|Thursday, 31 August 2006|
Video color projectors enable an enlarged color image to be produced from relatively small monochrome display devices which each produce respective primary color components of the composite color image, such as red, blue and green. The monochrome display devices can be cathode ray picture tubes (CRT), or illuminated thin film liquid crystal panels (LCD). The composite color image may be projected on the front of a reflective screen and viewed in reflection, or projected on the rear of a transmissive screen and viewed in transmission. Video projector systems can project images at a wide range of sizes, these systems can potentially yield larger images than conventional imaging systems such as CRTs. Video projectors modulate light beams emitted from a light source in accordance with image information and project it on an enlarged scale. In the operation of an image projection system, an image is projected from an image source to a screen, and the projected image is viewed by a viewer in front of the screen. Video projectors use a very bright light to project the image, and are capable to correct any curves, blurriness, and other inconsistencies through manual settings.
Generally, the video projector has a light reflecting mirror device driven on the basis of a bit digital video signal, and a projection lens through which light reflected by the light reflecting mirror device is projected. A projection display device basically consists of a light source lamp unit, an optical unit for optically processing a light flux emitted from the light source lamp unit so as to synthesize a color image corresponding to image information, a projection lens unit for enlarging and projecting the synthesized light flux onto a screen, a power supply unit, and a circuit substrate on which a control circuit and the like are mounted. A flat panel display device such as a liquid crystal display or a cathode ray tube of a television set is a conventional representative video display means. Recently, diversity and high quality of image information have been advanced, so that there are increased such high quality image data as typically presented in HDTV (high-definition TV) broadcasting system and SVGA (super video graphic Array) of a computer graphic system. Among those video projectors digital light processing (DLP) and LCD (liquid crystal display) are the two popular technologies currently used in projectors and video projectors.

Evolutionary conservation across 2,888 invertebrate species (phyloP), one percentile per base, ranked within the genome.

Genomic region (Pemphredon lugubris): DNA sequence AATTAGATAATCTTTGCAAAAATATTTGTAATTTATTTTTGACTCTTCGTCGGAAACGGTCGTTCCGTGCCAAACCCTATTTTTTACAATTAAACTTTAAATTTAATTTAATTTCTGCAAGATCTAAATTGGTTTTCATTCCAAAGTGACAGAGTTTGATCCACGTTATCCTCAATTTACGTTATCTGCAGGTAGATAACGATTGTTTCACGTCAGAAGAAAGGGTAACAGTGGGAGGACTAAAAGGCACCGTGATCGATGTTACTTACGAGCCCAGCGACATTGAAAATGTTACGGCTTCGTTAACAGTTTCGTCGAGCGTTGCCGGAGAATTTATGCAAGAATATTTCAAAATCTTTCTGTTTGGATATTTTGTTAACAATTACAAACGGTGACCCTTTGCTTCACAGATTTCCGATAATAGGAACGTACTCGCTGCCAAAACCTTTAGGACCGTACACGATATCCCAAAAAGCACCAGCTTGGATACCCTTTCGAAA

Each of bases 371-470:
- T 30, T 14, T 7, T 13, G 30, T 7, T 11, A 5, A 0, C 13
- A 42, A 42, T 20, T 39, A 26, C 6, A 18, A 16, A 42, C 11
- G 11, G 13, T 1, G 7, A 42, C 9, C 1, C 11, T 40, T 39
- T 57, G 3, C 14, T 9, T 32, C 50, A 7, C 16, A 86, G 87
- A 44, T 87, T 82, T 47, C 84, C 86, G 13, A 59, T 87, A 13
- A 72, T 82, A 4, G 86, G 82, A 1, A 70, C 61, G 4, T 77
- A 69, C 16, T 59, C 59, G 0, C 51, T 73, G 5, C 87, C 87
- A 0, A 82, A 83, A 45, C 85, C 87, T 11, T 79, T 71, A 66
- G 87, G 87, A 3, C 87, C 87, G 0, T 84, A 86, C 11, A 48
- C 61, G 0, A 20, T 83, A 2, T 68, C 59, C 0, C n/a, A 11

Generally a LCD projector is constituted such that light from a light source is condensed by a focusing lens and projected on an LCD panel, a video image is produced by a video drive image being applied to the LCD panel, and the video signal is displayed on a screen through a projection lens. Liquid crystal light valve projection systems are generally either of the transmission type (active-matrix) or the reflective type. In transmission liquid crystal light valves, each liquid crystal light valve individually modulates its respective monochromatic beam over a spatial array of pixels, and the beams are then combined with a multiplexer or combining prism and projected as a single combined beam of appropriate color. In some active-matrix liquid crystal projectors, dichroic mirrors separate white light emitted by a high intensity halogen lamp into three monochromatic beams, red, blue and green. A liquid crystal panel applies an electrical video signal to the color light obtained through the color separation. The color light to which the video signal is applied is projected by a projection lens so as to be displayed on a screen as an image of which the focus is adjusted.